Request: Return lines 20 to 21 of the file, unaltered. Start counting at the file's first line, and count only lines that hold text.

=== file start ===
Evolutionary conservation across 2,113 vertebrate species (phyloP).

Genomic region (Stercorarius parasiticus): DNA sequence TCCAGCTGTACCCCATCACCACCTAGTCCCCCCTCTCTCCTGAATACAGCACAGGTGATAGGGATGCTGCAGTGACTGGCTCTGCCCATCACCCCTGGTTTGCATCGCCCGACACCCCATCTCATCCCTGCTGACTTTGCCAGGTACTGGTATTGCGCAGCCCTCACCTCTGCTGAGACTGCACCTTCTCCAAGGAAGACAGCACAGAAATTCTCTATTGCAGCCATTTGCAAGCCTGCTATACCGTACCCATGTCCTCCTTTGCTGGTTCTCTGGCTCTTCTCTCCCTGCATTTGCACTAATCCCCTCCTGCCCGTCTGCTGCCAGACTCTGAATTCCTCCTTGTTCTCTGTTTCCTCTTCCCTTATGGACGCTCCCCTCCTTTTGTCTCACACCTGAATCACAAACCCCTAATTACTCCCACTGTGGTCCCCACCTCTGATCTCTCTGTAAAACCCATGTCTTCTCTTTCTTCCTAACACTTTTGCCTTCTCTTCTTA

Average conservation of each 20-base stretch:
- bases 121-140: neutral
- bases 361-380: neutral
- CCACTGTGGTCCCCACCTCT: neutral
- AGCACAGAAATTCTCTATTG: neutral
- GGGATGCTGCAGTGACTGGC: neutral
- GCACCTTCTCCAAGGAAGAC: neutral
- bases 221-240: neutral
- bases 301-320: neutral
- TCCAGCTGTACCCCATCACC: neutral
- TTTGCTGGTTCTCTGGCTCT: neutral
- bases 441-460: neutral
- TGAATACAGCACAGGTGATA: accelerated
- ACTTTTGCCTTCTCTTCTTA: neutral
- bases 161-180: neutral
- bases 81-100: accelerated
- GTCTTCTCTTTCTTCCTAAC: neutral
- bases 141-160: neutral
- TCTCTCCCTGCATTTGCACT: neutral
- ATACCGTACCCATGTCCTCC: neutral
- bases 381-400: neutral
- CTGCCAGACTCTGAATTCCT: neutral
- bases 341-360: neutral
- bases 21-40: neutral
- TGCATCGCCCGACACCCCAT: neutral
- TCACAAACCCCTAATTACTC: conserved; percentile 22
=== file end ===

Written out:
- bases 141-160: neutral
- TCTCTCCCTGCATTTGCACT: neutral